Using the Microsoft Accessibility Checkers to Optimize Document Accessibility

Handouts Media

Presented at 9:15am in Meadowbrook I/II on Thursday, November 21, 2019.



  • Karen McCall, Senior Advisor, Accessible Document Design, Open Access Technologies

Session Details

  • Length of Session: 1-hr
  • Format: Lecture
  • Expertise Level: Beginner
  • Type of session: General Conference


The rules for the Microsoft Accessibility Checkers are evolving to reflect WCAG 2.x. This session provides an overview of how to effectively use the Microsoft Accessibility Checkers and identifies some of the issues that might arise if different versions of Office applciaitons are used within an organization or collaborative process.


More of us are using the built-in Accessibility Checkers in Microsoft Word to help us create more accessible doucments. This session provides an overview of the rules that the Accessibility Checkers use, the new features in Office 365 subscription that assist document authors and how those new tools/features might create issues/conflicts with previous versions of the Accessibility Checkers in Office. The types of Errors, Warnings and Tips are covered and how to determine whether thy affect the accessibility of a document. As an automated tool, any accessibility checking functionality starts with a document author understanding how to create an accessible document so that they know how to interpret accessibility results. An important part of a quality assurance process is also understanding the compatibility of the Office Accessibility Checkers with previous versions of Office.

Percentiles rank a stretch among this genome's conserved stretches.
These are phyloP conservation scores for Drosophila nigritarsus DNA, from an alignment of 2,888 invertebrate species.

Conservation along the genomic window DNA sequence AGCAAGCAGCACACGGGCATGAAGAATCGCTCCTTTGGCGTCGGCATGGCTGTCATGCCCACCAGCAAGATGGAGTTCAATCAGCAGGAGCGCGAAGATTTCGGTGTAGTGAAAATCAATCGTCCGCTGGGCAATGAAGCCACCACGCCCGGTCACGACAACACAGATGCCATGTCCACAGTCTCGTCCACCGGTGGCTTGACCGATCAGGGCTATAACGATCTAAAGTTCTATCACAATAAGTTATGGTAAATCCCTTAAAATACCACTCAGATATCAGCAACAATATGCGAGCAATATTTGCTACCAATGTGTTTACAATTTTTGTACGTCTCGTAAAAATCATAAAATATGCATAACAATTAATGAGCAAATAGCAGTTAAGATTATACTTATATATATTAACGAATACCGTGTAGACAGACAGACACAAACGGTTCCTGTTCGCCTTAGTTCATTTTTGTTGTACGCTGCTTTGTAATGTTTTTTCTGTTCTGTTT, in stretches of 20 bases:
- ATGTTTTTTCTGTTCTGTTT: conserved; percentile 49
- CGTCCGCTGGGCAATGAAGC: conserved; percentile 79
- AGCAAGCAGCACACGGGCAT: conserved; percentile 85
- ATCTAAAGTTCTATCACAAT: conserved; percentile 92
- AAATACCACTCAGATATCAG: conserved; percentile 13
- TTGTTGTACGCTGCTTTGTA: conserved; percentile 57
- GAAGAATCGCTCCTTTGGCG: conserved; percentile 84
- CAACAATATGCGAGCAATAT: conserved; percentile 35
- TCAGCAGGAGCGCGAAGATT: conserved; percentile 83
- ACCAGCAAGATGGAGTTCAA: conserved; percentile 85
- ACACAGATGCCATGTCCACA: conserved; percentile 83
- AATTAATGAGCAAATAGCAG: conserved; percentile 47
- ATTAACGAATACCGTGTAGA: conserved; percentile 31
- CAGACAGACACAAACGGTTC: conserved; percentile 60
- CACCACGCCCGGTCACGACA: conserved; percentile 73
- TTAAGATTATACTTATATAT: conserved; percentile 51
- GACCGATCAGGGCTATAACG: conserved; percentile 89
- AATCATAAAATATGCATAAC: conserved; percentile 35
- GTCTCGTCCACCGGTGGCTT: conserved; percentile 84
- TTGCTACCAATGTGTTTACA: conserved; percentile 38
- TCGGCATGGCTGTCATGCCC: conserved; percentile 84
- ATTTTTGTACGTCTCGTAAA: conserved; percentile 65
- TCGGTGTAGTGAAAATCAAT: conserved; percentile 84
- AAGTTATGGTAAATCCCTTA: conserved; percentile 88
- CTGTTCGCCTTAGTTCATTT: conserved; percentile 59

1. The rules the Office Accessibility Checkers are using
  2. Which rules apply to which applications
  3. Developing a strategy for using the Office Accessibility Checkers

Disability Areas

All Areas

Topic Areas

Accessible Course Design, Accessible Educational Materials, Alternate Format, Teaching about Accessibility in Curriculum, Uncategorized

Speaker Bio(s)

Karen McCall

Karen McCall, M.Ed., Senior Advisor, Open Access Technologies, has been providing a leadership role in the field of accessible document design and training on how to make digital content accessible for people with disabilities for over 20 years. She has written several books on this topic based on her experience making other people’s documents accessible to conform to laws in Canada, the US and internationally. Karen’s ground-breaking book on creating and working with tagged PDF documents, first published in 2005 is now in its fourth edition. Her books on creating accessible Word and PowerPoint content were first published in 2005 and have evolved into both updated books and self-paced online courses. She is a vocal advocate for a global inclusive education standard and the rights of people with disabilities.